Android N Is Good for Tablets, but It's Not the Answer for Beating Apple and Microsoft
The developer's kit is giving users new multitasking features, but is it enough to take on the iPad’s dominance?
The tablet should be a multimedia gadget for streaming Netflix, as well as a go-to powerhouse for grunt work while on the road. Yet, Android tablets accomplish neither. But maybe Android N, the next software iteration of Google’s mobile platform, will change that.
While tablets that run Google’s operating system outsold Apple’s iPad in 2015, Android tablets are fragmented among many manufacturers, and the top maker, Samsung, sold 16 million units fewer than Apple, according to data from the International Data Corporation. Take out Samsung, and Apple sold more tablets in 2015 than Amazon, Lenovo, and Huawei (a leading Chinese manufacturer) combined.
Android manufacturers have a ways to go if they want to catch up to Apple, but the timing couldn’t be better to strike. Tablet sales are down 13.7 percent from the prior year, largely because consumers don’t upgrade their tablets as often as phones, due to a relative lack of innovation, a longer life-cycle on tablets and the popularity of big phones.
There are signs from the Android N developer’s kit that suggest Google is focusing more on big phones and tablets and that this could be a moment the company looks to strike at those consumers who haven’t yet upgraded their devices.
The software features a bunch of small changes, but when talking about bigger screens it’s important to focus on two: split screen multitasking and double tap to switch apps.
Both of these features are going to make it a lot easier to do laptop-esque tasks on a large touch screen. You’ll be able to read your email while keeping an eye on Twitter, look up directions to a restaurant while perusing its menu, or watch a video and stay active on social media all at the same time. The double tap feature also lets users quickly and seamlessly switch between two apps, which will instantly be a new favorite feature for those who do a lot of copy and pasting from one page to another.
These may seem minor but they address key issues that users have long griped about when considering Android tablets for work. Of course, since Android is only merely catching up to Apple’s iPad Pro and Microsoft’s Surface Pro here, the question will be: why would the gadget breed?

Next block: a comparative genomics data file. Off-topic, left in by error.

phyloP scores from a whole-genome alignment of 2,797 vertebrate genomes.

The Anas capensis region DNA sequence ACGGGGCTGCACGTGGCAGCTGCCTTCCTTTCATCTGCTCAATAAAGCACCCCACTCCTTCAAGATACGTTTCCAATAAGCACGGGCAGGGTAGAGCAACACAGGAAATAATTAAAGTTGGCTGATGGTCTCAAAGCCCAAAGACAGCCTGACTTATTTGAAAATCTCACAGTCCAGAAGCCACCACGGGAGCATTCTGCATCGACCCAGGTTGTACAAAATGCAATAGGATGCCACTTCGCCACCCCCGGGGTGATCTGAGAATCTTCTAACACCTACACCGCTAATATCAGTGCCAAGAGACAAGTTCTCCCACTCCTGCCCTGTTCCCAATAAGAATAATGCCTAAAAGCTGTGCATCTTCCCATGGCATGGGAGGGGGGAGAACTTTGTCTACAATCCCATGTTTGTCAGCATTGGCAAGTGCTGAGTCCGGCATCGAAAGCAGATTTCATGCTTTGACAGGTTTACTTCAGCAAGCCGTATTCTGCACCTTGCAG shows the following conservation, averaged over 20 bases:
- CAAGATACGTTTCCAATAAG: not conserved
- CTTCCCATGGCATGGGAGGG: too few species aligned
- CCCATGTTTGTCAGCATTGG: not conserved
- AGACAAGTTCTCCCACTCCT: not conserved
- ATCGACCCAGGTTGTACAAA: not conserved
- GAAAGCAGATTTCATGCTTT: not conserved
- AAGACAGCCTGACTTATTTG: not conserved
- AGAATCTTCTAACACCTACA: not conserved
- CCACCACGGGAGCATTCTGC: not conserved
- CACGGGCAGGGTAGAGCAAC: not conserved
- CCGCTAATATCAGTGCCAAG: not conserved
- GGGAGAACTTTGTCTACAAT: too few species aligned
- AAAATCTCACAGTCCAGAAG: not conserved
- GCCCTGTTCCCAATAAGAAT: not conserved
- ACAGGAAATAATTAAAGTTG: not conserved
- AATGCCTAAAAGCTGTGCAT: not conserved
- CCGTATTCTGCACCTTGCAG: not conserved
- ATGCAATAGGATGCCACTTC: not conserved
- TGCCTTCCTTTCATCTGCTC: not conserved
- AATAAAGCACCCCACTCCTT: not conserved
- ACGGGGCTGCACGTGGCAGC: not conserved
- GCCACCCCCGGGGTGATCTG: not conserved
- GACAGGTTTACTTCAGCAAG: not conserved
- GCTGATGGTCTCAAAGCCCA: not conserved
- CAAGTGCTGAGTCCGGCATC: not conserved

Case in point: Despite adding a pretty nifty keyboard peripheral to last year’s Nexus 9, Google wasn’t able to put dents in the Microsoft-leading keyboarded tablet market. This suggests Google’s tablet problems go beyond hardware and maybe even features, and instead points to an issue that’s been plaguing this tablet platform since its inception — third-party app support.
It’s not as if Google hasn’t tried to gain ground in this weak spot. The Google Play store disadvantages apps that aren’t optimized for tablets as well as phones. But, that hasn’t been enough to spur developers to create specifically for these devices as they do on Apple’s App Store.
Further, Nexus 9 users who have tried out the developer kit are still complaining about lag from the device, often saying it performed worst after completing the update.
There are rumors of a new Nexus 7 and 10 tablets set for release early this year, possibly in tandem with the release of Android N. So maybe that will give us a more complete picture of how Google plans to tackle the tablet market with their operating system, but unless the company is holding a lot back from the developer preview, it’s not likely to shake things up as dramatically as Microsoft’s Surface currently is.